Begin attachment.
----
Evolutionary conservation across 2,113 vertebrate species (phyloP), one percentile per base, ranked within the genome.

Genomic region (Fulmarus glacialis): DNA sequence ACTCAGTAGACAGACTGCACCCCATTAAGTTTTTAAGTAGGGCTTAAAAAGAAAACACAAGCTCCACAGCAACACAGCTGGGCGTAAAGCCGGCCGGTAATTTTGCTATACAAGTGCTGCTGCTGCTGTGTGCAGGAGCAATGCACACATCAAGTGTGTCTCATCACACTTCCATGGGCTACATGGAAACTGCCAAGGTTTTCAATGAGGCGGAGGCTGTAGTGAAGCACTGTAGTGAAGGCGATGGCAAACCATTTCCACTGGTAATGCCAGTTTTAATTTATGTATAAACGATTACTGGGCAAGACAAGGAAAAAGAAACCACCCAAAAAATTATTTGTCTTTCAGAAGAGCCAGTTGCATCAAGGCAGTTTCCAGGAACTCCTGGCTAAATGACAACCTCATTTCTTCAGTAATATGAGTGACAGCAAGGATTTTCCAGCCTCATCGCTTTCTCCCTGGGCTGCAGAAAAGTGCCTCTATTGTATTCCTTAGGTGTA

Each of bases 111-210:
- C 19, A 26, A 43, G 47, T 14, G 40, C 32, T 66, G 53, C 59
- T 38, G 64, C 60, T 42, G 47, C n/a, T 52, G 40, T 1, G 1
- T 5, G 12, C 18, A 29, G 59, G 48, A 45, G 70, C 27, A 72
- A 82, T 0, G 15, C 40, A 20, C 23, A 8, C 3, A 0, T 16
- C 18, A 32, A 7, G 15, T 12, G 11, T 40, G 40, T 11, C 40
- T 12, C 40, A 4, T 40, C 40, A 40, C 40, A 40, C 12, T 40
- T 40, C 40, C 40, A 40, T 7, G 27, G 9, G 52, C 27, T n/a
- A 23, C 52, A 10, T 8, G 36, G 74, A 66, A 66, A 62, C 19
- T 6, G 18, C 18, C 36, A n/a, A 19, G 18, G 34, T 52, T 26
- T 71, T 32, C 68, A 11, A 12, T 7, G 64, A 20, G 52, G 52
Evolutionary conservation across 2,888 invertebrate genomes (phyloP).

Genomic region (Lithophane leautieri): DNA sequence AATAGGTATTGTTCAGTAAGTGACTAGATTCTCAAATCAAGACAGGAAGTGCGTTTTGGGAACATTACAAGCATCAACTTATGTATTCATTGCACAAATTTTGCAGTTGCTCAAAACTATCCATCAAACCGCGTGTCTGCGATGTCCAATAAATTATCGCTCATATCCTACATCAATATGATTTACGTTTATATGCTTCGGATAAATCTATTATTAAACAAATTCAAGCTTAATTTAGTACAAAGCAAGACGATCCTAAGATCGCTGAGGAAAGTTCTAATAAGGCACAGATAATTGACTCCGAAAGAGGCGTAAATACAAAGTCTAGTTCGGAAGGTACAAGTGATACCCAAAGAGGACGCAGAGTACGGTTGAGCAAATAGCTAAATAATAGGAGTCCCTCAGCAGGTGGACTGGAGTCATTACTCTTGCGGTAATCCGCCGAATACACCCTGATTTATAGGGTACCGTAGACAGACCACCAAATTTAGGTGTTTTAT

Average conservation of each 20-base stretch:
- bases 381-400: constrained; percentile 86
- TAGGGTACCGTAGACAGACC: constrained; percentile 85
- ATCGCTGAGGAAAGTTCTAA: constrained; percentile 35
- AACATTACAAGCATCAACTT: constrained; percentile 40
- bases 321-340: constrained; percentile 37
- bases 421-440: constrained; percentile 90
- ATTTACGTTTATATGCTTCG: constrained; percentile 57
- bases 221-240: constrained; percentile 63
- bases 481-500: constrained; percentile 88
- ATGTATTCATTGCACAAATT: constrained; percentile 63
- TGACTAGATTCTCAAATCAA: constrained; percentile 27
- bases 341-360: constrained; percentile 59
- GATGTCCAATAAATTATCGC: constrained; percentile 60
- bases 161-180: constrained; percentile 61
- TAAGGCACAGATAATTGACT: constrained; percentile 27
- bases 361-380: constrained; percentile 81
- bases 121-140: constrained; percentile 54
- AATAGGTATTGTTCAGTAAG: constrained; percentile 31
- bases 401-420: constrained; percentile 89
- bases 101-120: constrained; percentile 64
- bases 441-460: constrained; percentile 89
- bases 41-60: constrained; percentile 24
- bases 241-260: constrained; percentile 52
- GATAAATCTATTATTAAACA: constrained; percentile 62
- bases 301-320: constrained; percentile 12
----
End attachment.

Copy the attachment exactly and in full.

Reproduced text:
Evolutionary conservation across 2,113 vertebrate species (phyloP), one percentile per base, ranked within the genome.

Genomic region (Fulmarus glacialis): DNA sequence ACTCAGTAGACAGACTGCACCCCATTAAGTTTTTAAGTAGGGCTTAAAAAGAAAACACAAGCTCCACAGCAACACAGCTGGGCGTAAAGCCGGCCGGTAATTTTGCTATACAAGTGCTGCTGCTGCTGTGTGCAGGAGCAATGCACACATCAAGTGTGTCTCATCACACTTCCATGGGCTACATGGAAACTGCCAAGGTTTTCAATGAGGCGGAGGCTGTAGTGAAGCACTGTAGTGAAGGCGATGGCAAACCATTTCCACTGGTAATGCCAGTTTTAATTTATGTATAAACGATTACTGGGCAAGACAAGGAAAAAGAAACCACCCAAAAAATTATTTGTCTTTCAGAAGAGCCAGTTGCATCAAGGCAGTTTCCAGGAACTCCTGGCTAAATGACAACCTCATTTCTTCAGTAATATGAGTGACAGCAAGGATTTTCCAGCCTCATCGCTTTCTCCCTGGGCTGCAGAAAAGTGCCTCTATTGTATTCCTTAGGTGTA

Each of bases 111-210:
- C 19, A 26, A 43, G 47, T 14, G 40, C 32, T 66, G 53, C 59
- T 38, G 64, C 60, T 42, G 47, C n/a, T 52, G 40, T 1, G 1
- T 5, G 12, C 18, A 29, G 59, G 48, A 45, G 70, C 27, A 72
- A 82, T 0, G 15, C 40, A 20, C 23, A 8, C 3, A 0, T 16
- C 18, A 32, A 7, G 15, T 12, G 11, T 40, G 40, T 11, C 40
- T 12, C 40, A 4, T 40, C 40, A 40, C 40, A 40, C 12, T 40
- T 40, C 40, C 40, A 40, T 7, G 27, G 9, G 52, C 27, T n/a
- A 23, C 52, A 10, T 8, G 36, G 74, A 66, A 66, A 62, C 19
- T 6, G 18, C 18, C 36, A n/a, A 19, G 18, G 34, T 52, T 26
- T 71, T 32, C 68, A 11, A 12, T 7, G 64, A 20, G 52, G 52
Evolutionary conservation across 2,888 invertebrate genomes (phyloP).

Genomic region (Lithophane leautieri): DNA sequence AATAGGTATTGTTCAGTAAGTGACTAGATTCTCAAATCAAGACAGGAAGTGCGTTTTGGGAACATTACAAGCATCAACTTATGTATTCATTGCACAAATTTTGCAGTTGCTCAAAACTATCCATCAAACCGCGTGTCTGCGATGTCCAATAAATTATCGCTCATATCCTACATCAATATGATTTACGTTTATATGCTTCGGATAAATCTATTATTAAACAAATTCAAGCTTAATTTAGTACAAAGCAAGACGATCCTAAGATCGCTGAGGAAAGTTCTAATAAGGCACAGATAATTGACTCCGAAAGAGGCGTAAATACAAAGTCTAGTTCGGAAGGTACAAGTGATACCCAAAGAGGACGCAGAGTACGGTTGAGCAAATAGCTAAATAATAGGAGTCCCTCAGCAGGTGGACTGGAGTCATTACTCTTGCGGTAATCCGCCGAATACACCCTGATTTATAGGGTACCGTAGACAGACCACCAAATTTAGGTGTTTTAT

Average conservation of each 20-base stretch:
- bases 381-400: constrained; percentile 86
- TAGGGTACCGTAGACAGACC: constrained; percentile 85
- ATCGCTGAGGAAAGTTCTAA: constrained; percentile 35
- AACATTACAAGCATCAACTT: constrained; percentile 40
- bases 321-340: constrained; percentile 37
- bases 421-440: constrained; percentile 90
- ATTTACGTTTATATGCTTCG: constrained; percentile 57
- bases 221-240: constrained; percentile 63
- bases 481-500: constrained; percentile 88
- ATGTATTCATTGCACAAATT: constrained; percentile 63
- TGACTAGATTCTCAAATCAA: constrained; percentile 27
- bases 341-360: constrained; percentile 59
- GATGTCCAATAAATTATCGC: constrained; percentile 60
- bases 161-180: constrained; percentile 61
- TAAGGCACAGATAATTGACT: constrained; percentile 27
- bases 361-380: constrained; percentile 81
- bases 121-140: constrained; percentile 54
- AATAGGTATTGTTCAGTAAG: constrained; percentile 31
- bases 401-420: constrained; percentile 89
- bases 101-120: constrained; percentile 64
- bases 441-460: constrained; percentile 89
- bases 41-60: constrained; percentile 24
- bases 241-260: constrained; percentile 52
- GATAAATCTATTATTAAACA: constrained; percentile 62
- bases 301-320: constrained; percentile 12